) is the first time we need to use nontrivial reasoning. If we’re in this branch, we know that the condition guarding it was true (i.e.,X > A[i]
). But becauseA
is sorted in ascending order, we know that for all \(j < i, A[j] <= A[i]\). This means that \(X\) > all A[j] with \(j <= i\). Thus, the lowest position the target can be at isA[i+1]
. In addition, since our invariant is \(i \in [low, high)\), we can setlow
toi+1
.  The third branch follows the same form as the second: since we know that
X < A[i]
and that \(A[j] >= A[i] \forall j > i\), we know the highest position the target can be at isA[i1]
. However, our invariant insists that \(i \in [low, high)\) withhigh
being exclusive brace. Thus, we cannot sethigh
to bei1
and instead, we set it toi
. Doing so, we maintain our invariant unchanged.
 The first branch (i.e.,

Since we’ve verified that all three branches of the
if
maintain the invariant, we know that the invariant holds on exiting thatif
. That means the invariant is true at the bottom of the loop, which means it will be true at the start of the next time around the loop. And by induction we deduce that it always remains true.  Finally, we break out of the loop when
low < high
is false, which means that the candidate range is empty (i.e.low == high
). At this point, we know that the condition of the invariant (“If \(X\) is at any position \(i\) in \(A\)”) does not hold, so the invariant is trivially true; and we return the outofband value1
. ^{1}
Implementation 2
For 4, the equation means that \(i \in [\text{low}, \text{high}]\). Thus, low
is initialized to 0
and high
initialized to n1
. Thus, the invariant
for this is "If \(X\) is at any position \(i\) in \(A\) (i.e., \(A_i = X\)) then low <= i <= high
". The implementation represents this invariant is below:
def binarySearch(A, X):
low, high = 0, len(A)  1
while low <= high:
i = low + (highlow) // 2
if X == nums[i]:
return i
elif X > nums[i]:
low = i + 1
else:
high = i  1
return 1
Mike's post has done the similar invariant unchanged analysis, which I'll skip for this implementation. Until now, we haven't touched on the concept of "bound function" and "postcondition" in our analysis. However, that doesn't mean these two concepts are not important. Usually, "bound function" is used to prove our loop terminates (Mike's post talks about how to use "bound function" to show above implementation terminates; TopCoder link gives an example of why we need to show algorithm actually terminates). Next section, we'll see an example of checking postcondition is important to make sure we have correct return result.
Binary search variations
In this section, we'll talk about two examples that use binary search and see how we can implement the binary search correctly if we are able to maintain the invariant.
Example 1
The first example is LC153. Find Minimum in Rotated Sorted Array.
Here, we are asked to find the minimum element given the rotated array. Suppose we have array [0,1,2,4,5,6,7]
and there are seven ways of rotation:
0,1,2,4,5,6,7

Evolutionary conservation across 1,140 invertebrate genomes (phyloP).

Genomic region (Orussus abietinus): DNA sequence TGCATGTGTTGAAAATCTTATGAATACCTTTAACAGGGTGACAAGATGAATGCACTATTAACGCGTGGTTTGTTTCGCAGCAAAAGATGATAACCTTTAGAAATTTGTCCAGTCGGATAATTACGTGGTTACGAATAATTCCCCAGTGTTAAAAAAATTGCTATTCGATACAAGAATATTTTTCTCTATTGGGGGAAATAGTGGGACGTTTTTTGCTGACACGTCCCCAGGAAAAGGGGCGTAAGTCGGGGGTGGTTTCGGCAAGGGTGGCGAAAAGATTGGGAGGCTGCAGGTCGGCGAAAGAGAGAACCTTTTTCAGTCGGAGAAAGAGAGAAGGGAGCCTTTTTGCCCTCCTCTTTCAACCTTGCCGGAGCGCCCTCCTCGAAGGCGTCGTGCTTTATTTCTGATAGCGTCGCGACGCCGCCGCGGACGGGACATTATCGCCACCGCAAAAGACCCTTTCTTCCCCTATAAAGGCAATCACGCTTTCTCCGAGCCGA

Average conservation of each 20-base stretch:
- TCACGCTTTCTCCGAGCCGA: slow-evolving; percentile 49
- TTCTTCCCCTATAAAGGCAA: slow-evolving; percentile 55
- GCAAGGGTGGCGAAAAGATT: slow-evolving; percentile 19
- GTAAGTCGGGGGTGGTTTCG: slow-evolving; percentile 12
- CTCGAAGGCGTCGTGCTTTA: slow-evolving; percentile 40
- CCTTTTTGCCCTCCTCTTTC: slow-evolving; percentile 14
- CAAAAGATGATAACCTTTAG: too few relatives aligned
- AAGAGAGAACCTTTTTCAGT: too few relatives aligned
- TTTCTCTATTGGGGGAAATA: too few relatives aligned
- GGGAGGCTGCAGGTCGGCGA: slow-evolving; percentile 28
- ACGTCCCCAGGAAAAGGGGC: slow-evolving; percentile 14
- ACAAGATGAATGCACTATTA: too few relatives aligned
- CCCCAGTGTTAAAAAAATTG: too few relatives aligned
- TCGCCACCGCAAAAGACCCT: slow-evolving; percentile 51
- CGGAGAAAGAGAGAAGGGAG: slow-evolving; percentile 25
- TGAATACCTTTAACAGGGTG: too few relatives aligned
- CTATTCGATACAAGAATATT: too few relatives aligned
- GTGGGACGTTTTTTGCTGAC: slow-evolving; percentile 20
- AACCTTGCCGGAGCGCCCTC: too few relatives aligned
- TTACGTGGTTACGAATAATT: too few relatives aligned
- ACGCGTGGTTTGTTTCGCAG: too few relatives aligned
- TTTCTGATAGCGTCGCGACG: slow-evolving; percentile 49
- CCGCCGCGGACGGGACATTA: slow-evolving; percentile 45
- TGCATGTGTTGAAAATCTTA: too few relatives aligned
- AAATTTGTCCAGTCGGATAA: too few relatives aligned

7,0,1,2,4,5,6
6,7,0,1,2,4,5
5,6,7,0,1,2,4
4,5,6,7,0,1,2
2,4,5,6,7,0,1
1,2,4,5,6,7,0
The key observation is that if the middle value is greater than the left value, then the minimum value appears on the righthandside of the middle value
(i.e., for [4,5,6,7,0,1,2]
, the middle value is 7
and the minimum value 0
appears on the righthandside of 7
).
Otherwise, the minimum value appears on the lefthandside of the middle value. Like the previous section, we need to define left
and right
and then our invariant.
Here, we define the left
as the 0
index of the array and right
as the last index of the array. Then, our invariant can be formulated as: "the index of minimum
value (i.e., \(i\)) is always contained in the subarray denoted by left
and right
(i.e., \(i \in [\text{left}, \text{right}]\))". In addition, our precondition
is: an array sorted in ascending order is rotated at some pivot unknown. Our postcondition is: the minimum value. Then, our implementation is:
def findMin(self, nums: List[int]) > int:
left = 0
right = len(nums)  1
while left < right:
if nums[left] < nums[right]:
return nums[left]
mid = left + (right  left) // 2
if nums[mid] >= nums[left]:
left = mid + 1
else: # nums[mid] < nums[left]
right = mid
return nums[left]
We verify our invariant unchanged as follows:
 The invariant is unchanged before the first
if
whennums[left] < nums[right]
. Here, we know that there is no rotation in the array (i.e.,[0,1,2,3,4,5,6,7]
) and we returnnums[left]
, which keeps invariant and satisfy the postcondition.  For the second
if
: whennums[mid] >= nums[left]
, by our observation, we know that the minimum value appears on the righthandside of the middle value.mid
value cannot be the minimum becausenums[mid] >= nums[left]
. Thus, we can setleft
tomid + 1
and still maintains our invariant unchanged.  For the case when
nums[mid] < nums[left]
, we know that the minimum value appear on the lefthandside of the middle value. However,mid
value can be the minimum value and thus we setright
tomid
to maintain the invariant.  The loop exit when
left == rigt
. Our invariant is \(i \in [\text{left}, \text{right}]\), which is different from postcondition requires: 1. postcondition asks us to return the actual minimum value instead of the index 2. We still haven't found the minimum value yet. The invariant states that \(i \in [\text{left}, \text{right}]\), which is \(i \in [\text{left}, \text{left}]\) givenleft == right
. Thus, minimum value can only appear on index pointed byleft
and to meet the postcondition requirement, wereturn nums[left]
.
Usually, for the iterative algorithm, the invariant is the same as the loop invariant. However, this example also shows the power of the postcondition. In the basic binary search above, maintaining the invariant naturally gives us the result that meets the postcondition requirement. However, for this example, our invariant doesn't give us the required result. By checking the postcondition, we know what's the expected return is and it also indicates how we can find one.
Example 2
The second example we are asked to find the index of the first number that is greater than the given target number in the array. Like basic binary search problem,